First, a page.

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Being in a Relationship May Increase Your Weight

Being in a Relationship May Increase Your Weight

Carolyn Fetters - Founder of TakeDown Challenge and Lifestyle

According to a study published in Obesity, women who were dating gained an average of 15 pounds over five years, women who were cohabiting but not married gained an average of 18 pounds, and women were married gained an average of 24 pounds. Men also gained weight, but there was no difference in the dating and cohabiting groups.

 

So how does this happen? Those who are in the dating pool often do activities together that revolve around food and drinks. They eat meals at restaurants, grab a drink at the bar, and indulge on sweets together.

 

According to researchers from the University of Toronto, the average meal at a sit- down restaurant contains 1,128 calories, not counting appetizers or dessert. Pair a meal with a cocktail or two, and it’ s easy to see why you can start to add inches to your waistline. Research shows that women tend to gain weight when moving in with a guy, often because his food habits start rubbing off on her. It can be difficult to resist new junk food in the house, and couples that live together often cozy up on

the couch in front of the TV while eating take out food

together. 

 

Although 70% of engaged women try to lose weight before their big day, once the wedding is over, the weight tends to creep back on. And this isn’ t just limited to the women. Research conducted by Andrea Meltzer of SouthernMethodist University found that spouses – both male and female – who were more satisfied with their relationship tended to gain more weight, while spouses who were less satisfied tended to weigh less. Spouses may also gain weight because they associate their weight with their appearance – something that often  becomes less important once they’ ve settled down – over their health. Having children in a relationship also can cause parents to gain weight who may turn to food to help handle stress. They may also eat with children, and then again later when their spouse gets home. But gaining weight can negatively affect your relationship, even if you gained the weight because you’re in a happy relationship.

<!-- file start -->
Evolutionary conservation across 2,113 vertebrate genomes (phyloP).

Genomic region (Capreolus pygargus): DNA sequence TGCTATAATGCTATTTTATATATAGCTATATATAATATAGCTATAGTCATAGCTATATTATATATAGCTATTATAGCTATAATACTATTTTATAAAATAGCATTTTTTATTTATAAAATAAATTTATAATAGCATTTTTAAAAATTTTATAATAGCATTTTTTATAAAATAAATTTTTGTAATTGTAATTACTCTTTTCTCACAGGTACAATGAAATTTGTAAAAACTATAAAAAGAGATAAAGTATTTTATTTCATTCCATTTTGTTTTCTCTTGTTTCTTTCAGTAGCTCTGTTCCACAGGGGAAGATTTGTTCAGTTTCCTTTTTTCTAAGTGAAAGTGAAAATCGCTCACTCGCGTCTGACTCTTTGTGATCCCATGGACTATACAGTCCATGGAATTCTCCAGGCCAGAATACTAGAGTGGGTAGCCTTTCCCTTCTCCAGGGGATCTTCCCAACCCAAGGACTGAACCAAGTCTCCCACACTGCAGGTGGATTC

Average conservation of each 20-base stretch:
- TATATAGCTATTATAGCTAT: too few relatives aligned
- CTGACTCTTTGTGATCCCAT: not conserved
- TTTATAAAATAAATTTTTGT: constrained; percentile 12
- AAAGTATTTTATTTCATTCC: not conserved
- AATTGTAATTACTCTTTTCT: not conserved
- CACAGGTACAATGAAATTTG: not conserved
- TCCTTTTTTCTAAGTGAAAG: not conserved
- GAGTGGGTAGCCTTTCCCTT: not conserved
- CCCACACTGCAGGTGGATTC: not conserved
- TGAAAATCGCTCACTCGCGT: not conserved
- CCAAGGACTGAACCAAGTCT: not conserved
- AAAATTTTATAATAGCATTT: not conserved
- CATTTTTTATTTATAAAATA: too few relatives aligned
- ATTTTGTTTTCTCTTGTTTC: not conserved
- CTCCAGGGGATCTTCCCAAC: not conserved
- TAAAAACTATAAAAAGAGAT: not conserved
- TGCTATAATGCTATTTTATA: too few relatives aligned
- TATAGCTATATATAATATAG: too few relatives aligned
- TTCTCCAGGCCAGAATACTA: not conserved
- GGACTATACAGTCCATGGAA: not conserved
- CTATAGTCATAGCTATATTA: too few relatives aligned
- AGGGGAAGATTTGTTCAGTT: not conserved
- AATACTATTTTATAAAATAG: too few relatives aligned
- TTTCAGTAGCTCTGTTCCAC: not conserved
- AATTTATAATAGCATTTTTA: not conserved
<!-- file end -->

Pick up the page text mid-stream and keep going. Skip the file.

According to Rachel Dinero, an associate professor of psychology at Cazenovia College, “ Weight gain can lead to emotional distress and less interest in sex.” Luckily there are several ways that couples can get their weight (and health) in check.

 

When you’ re in a relationship, men and women often eat the same meals as their significant other. But even at the same height, men will burn more calories than a woman because they naturally have more muscle mass, which requires more fuel.

 

Consider how many calories you should be eating based on your body size and activity level and realize that it will most likely be different from your significant other. If your partner wants to get take out from somewhere

unhealthy, stop by a second place with healthier options on the way home. You can still enjoy eating together even if the food is different. Or better yet, cooking at home together will most likely save you calories and

money. 

 

Although couples tend to pick up on each other’ s habits, there may be times when it’ s smarter for your waistline to stick to your habits. Don’ t feel obligated to eat with your partner if you’ re not hungry. You can politely say that you’ re not hungry and still keep them company or sit with a cup of tea.

 

Similarly, there may be times when you have to prioritize your habits over your partner’ s habits. If they sleep in late and you usually wake up early for a work out, it can be tough to get out of bed. But keep your goals in mind and remember that your habits help you achieve them.

 

Couples can also use the pursuit of health to grow closer together. Studies have shown that working out with a partner can help you drop more weight than those who work out alone. Couples who work out together are also more likely to stick to a work out program.

 

You can also plan activities together that are active. Go for a hike or bike ride together. It doesn't have to be an intense work out – just something to get moving. Although research suggests that relationships do tend to make people gain weight, remember that it’ s not just about physical appearance. It’ s about health, too.

 

Communicate your health needs and goals in your relationship so you can stay healthy with each other longer – and enjoy the occasional indulgence together.

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